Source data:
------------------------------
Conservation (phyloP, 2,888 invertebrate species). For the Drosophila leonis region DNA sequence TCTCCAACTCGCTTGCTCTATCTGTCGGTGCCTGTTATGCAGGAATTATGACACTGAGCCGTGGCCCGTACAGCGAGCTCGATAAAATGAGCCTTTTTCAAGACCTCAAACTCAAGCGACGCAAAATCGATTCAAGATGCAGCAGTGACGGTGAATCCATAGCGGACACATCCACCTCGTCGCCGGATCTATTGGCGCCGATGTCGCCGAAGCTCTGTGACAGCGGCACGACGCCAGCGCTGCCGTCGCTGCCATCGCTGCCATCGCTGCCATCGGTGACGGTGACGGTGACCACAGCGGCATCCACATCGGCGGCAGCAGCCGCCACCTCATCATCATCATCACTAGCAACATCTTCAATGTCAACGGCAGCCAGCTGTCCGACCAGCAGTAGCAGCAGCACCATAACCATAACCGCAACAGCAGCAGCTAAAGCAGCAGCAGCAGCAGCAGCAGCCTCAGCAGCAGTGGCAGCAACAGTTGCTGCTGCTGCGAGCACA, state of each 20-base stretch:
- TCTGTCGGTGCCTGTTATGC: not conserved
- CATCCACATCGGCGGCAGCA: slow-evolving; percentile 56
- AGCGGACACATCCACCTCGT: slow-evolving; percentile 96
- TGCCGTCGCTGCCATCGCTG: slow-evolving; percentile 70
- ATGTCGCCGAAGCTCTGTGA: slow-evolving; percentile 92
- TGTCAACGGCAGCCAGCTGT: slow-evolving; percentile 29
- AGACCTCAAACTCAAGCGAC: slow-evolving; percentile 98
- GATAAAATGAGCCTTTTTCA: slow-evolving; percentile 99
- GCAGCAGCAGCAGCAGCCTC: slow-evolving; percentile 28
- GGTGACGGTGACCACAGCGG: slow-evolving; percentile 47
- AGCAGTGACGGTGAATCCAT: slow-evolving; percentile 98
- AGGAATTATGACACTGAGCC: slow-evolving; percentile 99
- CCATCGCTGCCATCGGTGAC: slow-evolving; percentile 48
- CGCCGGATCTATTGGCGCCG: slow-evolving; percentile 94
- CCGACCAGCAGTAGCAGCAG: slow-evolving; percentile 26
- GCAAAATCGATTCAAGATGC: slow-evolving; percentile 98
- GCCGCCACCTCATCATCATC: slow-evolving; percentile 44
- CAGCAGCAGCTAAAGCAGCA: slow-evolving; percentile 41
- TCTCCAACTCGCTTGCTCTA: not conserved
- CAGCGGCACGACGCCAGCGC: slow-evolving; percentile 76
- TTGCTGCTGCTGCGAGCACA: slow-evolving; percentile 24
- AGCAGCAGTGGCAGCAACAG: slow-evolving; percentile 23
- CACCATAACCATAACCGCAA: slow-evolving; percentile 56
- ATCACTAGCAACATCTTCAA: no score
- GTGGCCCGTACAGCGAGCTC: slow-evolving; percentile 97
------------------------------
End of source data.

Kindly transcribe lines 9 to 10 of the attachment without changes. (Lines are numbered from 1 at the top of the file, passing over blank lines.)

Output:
- GATAAAATGAGCCTTTTTCA: slow-evolving; percentile 99
- GCAGCAGCAGCAGCAGCCTC: slow-evolving; percentile 28